Colors of Noise: Panic! At The Disco’s “Death of a Bachelor”

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http://bit.ly/1Ups3n9

The year is 2006: if you’re not texting your friends on your Motorola Razr, you’re messaging them on MySpace. It was during this time period that angsty, pop-punk music was all the rage. Fall Out Boy was at their peak, Paramore was gearing up to release their album Riot!, and “I Write Sins Not Tragedies,” a single from Las Vegas band Panic! At the Disco, topped the charts while subsequently becoming the song of the decade to many.

Flash forward to 2016, and while we’ve exchanged Motorola Razrs and Myspace for Apple iPhones and Instagram, we surprisingly still have new music coming from Panic! At the Disco. Though the days of scene kids have faded, this alternative rock band has managed to stick around, with an ever-changing sound and line-up of members. On the band’s fifth release, Death of a Bachelor, the last remaining member, Brendon Urie, manages to shift the band into brand new territory. 

Death of a Bachelor plays out like a very brief glimpse into Urie’s life, lasting a mere 36 minutes. The album opens well on a sharp and defining note with the triumphantly loud “Victorious.” With Urie evoking intensity not seen on the band’s previous releases, the song kicks the album off on full throttle, guided by an elementary-like chant and aggressive guitar riffs.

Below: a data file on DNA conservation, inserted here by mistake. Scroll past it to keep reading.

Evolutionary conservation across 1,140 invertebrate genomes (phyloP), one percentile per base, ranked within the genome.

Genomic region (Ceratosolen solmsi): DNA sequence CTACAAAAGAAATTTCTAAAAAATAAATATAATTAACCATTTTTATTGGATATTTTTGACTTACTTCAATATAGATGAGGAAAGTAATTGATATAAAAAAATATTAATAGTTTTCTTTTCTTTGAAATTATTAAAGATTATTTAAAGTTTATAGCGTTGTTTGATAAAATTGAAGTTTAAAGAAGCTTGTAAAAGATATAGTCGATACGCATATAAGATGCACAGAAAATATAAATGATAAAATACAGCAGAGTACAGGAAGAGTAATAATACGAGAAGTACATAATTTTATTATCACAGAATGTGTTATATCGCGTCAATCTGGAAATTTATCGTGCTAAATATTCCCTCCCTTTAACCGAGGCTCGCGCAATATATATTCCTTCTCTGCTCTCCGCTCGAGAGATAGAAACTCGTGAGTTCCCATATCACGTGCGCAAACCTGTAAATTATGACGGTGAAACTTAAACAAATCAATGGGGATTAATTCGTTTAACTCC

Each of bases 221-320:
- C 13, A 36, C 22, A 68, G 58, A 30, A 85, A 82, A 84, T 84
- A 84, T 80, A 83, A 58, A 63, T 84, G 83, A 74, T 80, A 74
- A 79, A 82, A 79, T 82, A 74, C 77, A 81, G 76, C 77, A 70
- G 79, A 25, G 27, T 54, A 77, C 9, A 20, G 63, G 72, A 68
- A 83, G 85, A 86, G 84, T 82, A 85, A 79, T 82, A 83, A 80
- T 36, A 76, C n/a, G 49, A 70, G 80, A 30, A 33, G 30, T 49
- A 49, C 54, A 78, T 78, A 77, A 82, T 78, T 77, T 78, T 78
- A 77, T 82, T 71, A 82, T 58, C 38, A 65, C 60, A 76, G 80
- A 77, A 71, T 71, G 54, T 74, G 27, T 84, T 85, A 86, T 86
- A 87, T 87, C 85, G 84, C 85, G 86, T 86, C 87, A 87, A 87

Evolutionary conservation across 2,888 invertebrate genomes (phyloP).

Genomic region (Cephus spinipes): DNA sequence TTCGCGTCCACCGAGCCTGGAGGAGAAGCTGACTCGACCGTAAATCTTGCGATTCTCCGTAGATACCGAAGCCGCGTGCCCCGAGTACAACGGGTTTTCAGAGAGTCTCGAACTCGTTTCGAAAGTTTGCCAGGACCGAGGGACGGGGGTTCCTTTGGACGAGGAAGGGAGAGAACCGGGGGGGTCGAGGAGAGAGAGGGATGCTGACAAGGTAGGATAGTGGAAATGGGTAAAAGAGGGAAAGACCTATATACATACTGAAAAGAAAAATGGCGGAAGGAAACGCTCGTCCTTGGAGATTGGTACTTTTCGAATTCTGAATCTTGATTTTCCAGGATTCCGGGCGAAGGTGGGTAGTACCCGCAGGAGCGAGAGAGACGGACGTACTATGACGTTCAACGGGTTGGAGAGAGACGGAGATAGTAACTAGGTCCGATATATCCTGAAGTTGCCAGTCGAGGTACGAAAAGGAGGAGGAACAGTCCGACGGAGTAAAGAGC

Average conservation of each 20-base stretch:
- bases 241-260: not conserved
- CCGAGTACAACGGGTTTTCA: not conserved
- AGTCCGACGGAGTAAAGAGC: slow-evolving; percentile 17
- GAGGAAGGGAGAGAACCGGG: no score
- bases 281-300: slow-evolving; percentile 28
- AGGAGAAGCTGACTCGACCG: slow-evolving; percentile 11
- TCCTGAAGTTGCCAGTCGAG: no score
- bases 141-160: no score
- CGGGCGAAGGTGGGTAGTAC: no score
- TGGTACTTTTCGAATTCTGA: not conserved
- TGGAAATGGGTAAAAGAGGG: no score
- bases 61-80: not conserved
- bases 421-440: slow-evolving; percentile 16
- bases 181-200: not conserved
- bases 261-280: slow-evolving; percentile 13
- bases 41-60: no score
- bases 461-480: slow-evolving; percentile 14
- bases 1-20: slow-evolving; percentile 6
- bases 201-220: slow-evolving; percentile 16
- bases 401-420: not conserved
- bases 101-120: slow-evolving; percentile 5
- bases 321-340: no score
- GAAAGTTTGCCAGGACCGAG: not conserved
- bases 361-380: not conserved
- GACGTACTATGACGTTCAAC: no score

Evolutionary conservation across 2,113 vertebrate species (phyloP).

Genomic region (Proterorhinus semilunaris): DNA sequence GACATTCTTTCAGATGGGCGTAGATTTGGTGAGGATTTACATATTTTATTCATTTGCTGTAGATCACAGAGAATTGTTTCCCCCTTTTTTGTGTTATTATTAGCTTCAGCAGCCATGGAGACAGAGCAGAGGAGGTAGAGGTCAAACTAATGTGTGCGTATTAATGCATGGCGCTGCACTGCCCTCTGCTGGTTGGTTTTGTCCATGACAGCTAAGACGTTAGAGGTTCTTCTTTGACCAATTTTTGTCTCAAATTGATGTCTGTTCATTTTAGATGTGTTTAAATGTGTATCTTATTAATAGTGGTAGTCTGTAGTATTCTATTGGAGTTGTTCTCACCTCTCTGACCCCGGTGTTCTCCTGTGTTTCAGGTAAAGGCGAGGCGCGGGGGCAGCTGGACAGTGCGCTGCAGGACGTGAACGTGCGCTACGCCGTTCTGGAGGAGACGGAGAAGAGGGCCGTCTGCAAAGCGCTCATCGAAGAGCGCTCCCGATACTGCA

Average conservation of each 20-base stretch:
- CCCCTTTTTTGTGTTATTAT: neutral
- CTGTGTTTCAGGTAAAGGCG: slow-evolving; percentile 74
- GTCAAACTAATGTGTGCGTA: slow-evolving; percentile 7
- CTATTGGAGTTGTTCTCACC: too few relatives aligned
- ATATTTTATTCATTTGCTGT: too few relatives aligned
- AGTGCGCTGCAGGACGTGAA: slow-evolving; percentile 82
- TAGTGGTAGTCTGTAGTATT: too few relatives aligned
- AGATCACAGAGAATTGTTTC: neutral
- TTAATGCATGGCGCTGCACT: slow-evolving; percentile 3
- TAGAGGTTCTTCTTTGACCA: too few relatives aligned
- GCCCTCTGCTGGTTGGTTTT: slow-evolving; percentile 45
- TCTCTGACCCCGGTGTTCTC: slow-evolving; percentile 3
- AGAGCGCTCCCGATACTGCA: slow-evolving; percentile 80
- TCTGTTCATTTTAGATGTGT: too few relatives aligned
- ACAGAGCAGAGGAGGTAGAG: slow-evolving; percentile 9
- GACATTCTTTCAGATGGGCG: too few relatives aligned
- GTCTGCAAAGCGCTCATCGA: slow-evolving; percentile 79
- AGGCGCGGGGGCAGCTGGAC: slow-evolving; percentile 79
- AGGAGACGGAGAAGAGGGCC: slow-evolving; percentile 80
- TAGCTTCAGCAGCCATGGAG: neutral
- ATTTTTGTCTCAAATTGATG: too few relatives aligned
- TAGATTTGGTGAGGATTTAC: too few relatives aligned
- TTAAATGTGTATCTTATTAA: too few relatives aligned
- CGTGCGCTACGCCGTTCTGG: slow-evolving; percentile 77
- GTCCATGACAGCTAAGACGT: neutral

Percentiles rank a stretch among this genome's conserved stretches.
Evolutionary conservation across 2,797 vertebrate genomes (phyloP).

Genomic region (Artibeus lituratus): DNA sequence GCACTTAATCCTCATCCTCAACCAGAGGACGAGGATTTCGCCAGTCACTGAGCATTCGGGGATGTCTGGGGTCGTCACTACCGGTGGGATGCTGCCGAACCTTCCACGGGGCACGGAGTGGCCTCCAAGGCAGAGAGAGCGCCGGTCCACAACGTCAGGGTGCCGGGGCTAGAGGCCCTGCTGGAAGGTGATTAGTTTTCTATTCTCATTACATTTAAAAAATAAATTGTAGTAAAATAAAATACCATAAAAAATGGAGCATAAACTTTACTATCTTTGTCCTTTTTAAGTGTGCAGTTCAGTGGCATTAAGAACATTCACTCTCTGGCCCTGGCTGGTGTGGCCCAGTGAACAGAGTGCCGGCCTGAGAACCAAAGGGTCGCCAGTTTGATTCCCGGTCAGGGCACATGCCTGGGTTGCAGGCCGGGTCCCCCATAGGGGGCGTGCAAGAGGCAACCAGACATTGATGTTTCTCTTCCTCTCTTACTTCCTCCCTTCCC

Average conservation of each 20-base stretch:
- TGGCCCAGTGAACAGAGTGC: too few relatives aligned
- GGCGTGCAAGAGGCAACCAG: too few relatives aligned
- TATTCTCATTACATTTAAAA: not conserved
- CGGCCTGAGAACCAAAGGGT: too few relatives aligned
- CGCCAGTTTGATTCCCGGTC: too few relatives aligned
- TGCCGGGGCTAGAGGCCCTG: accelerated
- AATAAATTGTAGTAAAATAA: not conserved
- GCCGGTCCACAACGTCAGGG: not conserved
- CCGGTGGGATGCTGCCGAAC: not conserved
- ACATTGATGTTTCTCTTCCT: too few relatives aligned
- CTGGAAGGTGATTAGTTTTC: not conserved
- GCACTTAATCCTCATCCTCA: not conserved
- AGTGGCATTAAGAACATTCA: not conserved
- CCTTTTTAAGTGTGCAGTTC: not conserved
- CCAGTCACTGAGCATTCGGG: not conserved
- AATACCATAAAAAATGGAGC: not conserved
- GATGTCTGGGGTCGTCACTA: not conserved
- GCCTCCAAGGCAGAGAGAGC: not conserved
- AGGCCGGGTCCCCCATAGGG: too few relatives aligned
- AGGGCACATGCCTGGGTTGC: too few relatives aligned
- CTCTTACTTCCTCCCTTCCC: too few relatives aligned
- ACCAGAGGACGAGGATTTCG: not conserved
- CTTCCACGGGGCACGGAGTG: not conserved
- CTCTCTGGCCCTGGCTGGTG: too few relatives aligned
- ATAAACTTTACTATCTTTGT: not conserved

The album also signifies a major genre shift for the group, as Death of a Bachelor sees Panic! incorporating and mashing-up elements of the hip-hop and rock genres. Songs like the “The Good, the Bad, and the Dirty,” along with the title track, represent this newly established sound, with the latter sounding like a Queen-meets-Beyoncé hybrid. As complex as that sounds, the result makes for one of the best songs on the record.

One of the only positive qualities of this record is the vocals. As the album progresses, it’s clear how much of Urie’s voice was honed in on during the recording process. Songs like “Impossible Year” and album highlight “Hallelujah” bring Urie’s pure and powerful vocals to the forefront.

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http://bit.ly/1TmfACr

However, the vocals can only do so much. Death of a Bachelor’s main fault is its lack of originality. At times, the album almost plays out as if it’s by a Fall Out Boy tribute band. And not the 2006-era Fall Out Boy, but the current incarnation that believes sampling The Munsters theme song is a great decision (see their 2015 single “Uma Thurman”). Here, we see that Panic! somehow thought it’d be a great idea to sample The B-52’s cult hit “Rock Lobster” on the embarrassingly bad “Don’t Threaten Me With a Good Time.” The song is a noisy, formulaic number that almost makes the listener want to immediately switch over to any of the band’s earlier and more interesting releases, like 2008’s Pretty. Odd.  Death of a Bachelor has many missteps, with songs like the aforementioned “Don’t Threaten Me With a Good Time” and “Crazy = Genius” both showing a lack of lyrical growth and maturity that should be expected with the release of a fifth album.

While Death of a Bachelor has a few exciting moments, it’s clear that this is more of a Brendon Urie solo project than a continuation of Panic! At the Disco. The quick-witted lyricism and avant-garde productions of albums past aren’t anywhere to be found, instead substituted with clichéd rhymes and a lack of clear originality. Along with MySpace and the Motorola Razr, perhaps Panic! should’ve been left behind in the mid-2000s as well.

2 out of 5 stars.

— Jake Johnson, Music Blogger

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